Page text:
Iraq, an oil-rich but poverty-stricken country battered by decades of war and insurgency, has been mired in a long political crisis that just took a turn for the worse.
The Muslim firebrand cleric and former anti-US militia leader Moqtada Sadr on Sunday sparked fresh turmoil when his followers, the biggest bloc in parliament, resigned en masse.
The move deepened uncertainty in a country where democratic institutions built since the 2003 US-led invasion that toppled dictator Saddam Hussein remain fragile and Iran wields major influence.
Iraqis went to the polls in October, but the elected MPs have so far failed to agree on a new government to replace that of caretaker Prime Minister Mustafa al-Kadhemi.
Amid warnings that Iraq’s political troubles could once more explode into popular anger and violence on the streets, here is a look at the latest crisis.
– What just happened? –
Sadr, who commands a devoted following among Iraq’s majority community, is a wily politician known for surprise manoeuvres that sometimes baffle observers.
On Sunday evening, all 73 lawmakers who are part of his bloc stepped down — a move he had telegraphed days earlier, to protest the paralysis of the 329-seat parliament.
In the past, Iraq’s blocs have joined forces to build “consensus” governments — but Sadr has instead advocated a “majority” government with Sunni and Kurdish parties.
Such a coalition would sideline his rivals of the pro-Iran Coordination Framework, which includes the political arm of the armed group Hashed al-Shaabi.
Parliamentary Speaker Mohammed al-Halbussi, speaking in Jordan on Monday, said the Sadrist resignations were already effective and would “not require” a vote.
The departing Sadrists will be replaced by those who came second in the October 2021 elections, he added.
Because these politicians come from very diverse political backgrounds, the reshuffle will change the make-up of the legislature, which is however going into recess now.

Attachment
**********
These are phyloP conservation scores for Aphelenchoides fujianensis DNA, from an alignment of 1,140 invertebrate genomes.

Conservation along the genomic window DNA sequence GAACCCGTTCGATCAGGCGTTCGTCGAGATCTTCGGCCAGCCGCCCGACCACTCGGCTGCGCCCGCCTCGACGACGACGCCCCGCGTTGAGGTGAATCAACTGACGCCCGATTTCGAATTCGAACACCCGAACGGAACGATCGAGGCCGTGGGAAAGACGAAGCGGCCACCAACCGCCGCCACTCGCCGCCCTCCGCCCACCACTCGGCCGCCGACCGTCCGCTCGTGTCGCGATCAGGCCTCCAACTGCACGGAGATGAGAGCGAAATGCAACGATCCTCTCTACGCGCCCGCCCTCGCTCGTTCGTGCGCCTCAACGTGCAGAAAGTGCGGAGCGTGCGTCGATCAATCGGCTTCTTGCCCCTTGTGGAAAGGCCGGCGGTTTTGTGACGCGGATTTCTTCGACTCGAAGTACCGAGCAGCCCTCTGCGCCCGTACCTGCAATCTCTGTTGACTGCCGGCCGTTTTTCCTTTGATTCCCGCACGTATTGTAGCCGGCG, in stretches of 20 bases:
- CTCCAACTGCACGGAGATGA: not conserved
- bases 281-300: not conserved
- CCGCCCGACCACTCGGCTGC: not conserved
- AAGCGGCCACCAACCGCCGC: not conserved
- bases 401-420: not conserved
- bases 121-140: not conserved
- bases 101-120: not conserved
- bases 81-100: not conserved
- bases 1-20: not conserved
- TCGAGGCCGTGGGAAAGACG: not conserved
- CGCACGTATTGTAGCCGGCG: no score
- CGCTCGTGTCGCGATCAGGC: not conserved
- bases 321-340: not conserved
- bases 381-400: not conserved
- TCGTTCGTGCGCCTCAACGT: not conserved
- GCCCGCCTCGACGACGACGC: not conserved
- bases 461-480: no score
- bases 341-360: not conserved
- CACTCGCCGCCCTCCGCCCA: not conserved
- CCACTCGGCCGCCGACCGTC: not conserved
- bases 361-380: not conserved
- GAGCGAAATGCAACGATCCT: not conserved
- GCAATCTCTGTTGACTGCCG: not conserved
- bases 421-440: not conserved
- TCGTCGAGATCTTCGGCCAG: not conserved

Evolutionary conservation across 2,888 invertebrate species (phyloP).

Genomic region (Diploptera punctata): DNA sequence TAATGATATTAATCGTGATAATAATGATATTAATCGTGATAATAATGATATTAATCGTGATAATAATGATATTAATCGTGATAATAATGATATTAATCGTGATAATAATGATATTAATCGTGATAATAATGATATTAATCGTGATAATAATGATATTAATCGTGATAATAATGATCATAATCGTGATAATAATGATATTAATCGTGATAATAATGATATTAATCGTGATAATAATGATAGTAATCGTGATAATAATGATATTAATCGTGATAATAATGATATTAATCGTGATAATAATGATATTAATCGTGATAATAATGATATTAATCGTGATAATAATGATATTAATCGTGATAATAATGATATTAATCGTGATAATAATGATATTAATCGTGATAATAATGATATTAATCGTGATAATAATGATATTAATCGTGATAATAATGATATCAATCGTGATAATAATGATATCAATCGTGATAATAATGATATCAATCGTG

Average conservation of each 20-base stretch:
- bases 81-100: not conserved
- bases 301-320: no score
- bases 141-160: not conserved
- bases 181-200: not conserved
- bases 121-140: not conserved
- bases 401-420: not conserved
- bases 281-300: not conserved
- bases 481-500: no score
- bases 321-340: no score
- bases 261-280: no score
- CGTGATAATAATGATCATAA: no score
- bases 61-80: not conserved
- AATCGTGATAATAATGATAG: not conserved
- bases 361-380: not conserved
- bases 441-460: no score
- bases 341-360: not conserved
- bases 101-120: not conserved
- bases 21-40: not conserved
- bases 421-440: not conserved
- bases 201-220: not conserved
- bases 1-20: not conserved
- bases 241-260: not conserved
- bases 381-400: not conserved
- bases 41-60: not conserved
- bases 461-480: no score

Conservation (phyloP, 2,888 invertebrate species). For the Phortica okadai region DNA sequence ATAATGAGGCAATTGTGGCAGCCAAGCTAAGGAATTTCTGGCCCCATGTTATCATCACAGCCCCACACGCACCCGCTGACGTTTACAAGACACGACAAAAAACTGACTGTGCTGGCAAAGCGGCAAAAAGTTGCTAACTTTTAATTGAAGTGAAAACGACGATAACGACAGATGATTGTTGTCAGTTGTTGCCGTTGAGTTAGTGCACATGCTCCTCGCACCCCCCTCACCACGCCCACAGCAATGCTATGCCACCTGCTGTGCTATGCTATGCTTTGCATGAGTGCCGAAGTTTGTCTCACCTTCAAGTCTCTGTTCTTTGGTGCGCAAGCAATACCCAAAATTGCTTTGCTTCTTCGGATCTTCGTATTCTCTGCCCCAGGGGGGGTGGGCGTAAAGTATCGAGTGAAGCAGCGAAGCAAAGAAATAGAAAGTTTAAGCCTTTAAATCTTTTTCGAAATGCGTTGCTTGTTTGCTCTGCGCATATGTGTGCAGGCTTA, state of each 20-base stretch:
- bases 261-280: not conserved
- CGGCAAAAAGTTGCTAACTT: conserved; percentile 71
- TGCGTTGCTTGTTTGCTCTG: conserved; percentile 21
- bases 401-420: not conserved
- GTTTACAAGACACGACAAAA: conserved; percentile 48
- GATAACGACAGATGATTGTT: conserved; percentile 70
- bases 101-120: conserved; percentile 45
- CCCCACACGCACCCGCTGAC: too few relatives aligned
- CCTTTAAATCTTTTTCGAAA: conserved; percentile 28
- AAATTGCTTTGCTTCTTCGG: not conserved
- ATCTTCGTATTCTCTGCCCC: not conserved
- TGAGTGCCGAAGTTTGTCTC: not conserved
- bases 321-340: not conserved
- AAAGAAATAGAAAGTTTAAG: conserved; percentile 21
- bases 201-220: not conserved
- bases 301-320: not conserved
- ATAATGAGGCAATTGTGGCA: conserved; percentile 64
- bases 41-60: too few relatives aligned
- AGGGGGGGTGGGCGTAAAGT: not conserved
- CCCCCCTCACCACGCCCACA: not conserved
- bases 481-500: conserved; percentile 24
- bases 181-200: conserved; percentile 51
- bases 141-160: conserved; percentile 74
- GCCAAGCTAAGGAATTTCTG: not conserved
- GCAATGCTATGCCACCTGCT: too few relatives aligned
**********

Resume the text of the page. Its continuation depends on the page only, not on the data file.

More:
New elections are possible, but the parliament would first have to vote to dissolve itself.
– What does Sadr want? –
Since Saddam’s fall Sadr, who wears a black turban symbolic of a descendant of the Prophet Muhammad, has become a key political figure.
Long considered fiercely anti-American, he also has a complicated relationship with Iran, whose outsized influence angers many Iraqis.
Sadr is believed to have no intention of becoming prime minister, a position that is far too exposed, and prefers the role of kingmaker.
His cousin Jaafar al-Sadr, Iraq’s ambassador to London, who had recently made his interest for the position known, threw in the towel on Sunday.
Iraqi political scientist Ihsan al-Shammari said he finds it “difficult” to see how MPs from other parties will be able to form a government without Sadr.
If such a government were to emerge, he predicted, “it would quickly fall”.
Another analyst, Hamzeh Hadad, called Sunday’s move “more political theater” from the Sadrist movement and Halbussi, the cleric’s influential ally.
Last year, Sadr had first announced he would boycott elections, before finally participating in them.
Hadad said that if a we-dominated consensus government is formed after all, Sadr “will be able to shrug off the criticism of eventually joining by claiming that he went the furthest to try and prevent it”.
– How will Iraqis react? –
The caretaker government of Kadhemi is only dealing with day-to-day affairs in Iraq where, according to the UN, about one third of the 41 million people now live in poverty.
In power since 2020, the former journalist and spymaster took over in the wake of a huge protest movement that shook Iraq in 2019.
The fury was fuelled by state corruption and nepotism, dismal economic prospects and poor public services. Little has changed since then.
Iraq, one of the world’s most oil and gas-rich countries, is still unable to provide electricity on a regular basis. The unemployment rate among young people is 40 percent.
Hadad expects “new demonstrations this summer” when temperatures near 50 degrees Celsius (122 degrees Fahrenheit).
That is likely why Sadr had his elected officials resign, said Shammari, arguing that this way the cleric can avoid “taking the responsibility” for Iraq’s deepening woes.
The UN envoy to Iraq, Jeanine Hennis-Plasschaert, last month urged Iraqi politicians to end the deadlock, warning that “the streets are about to boil over”.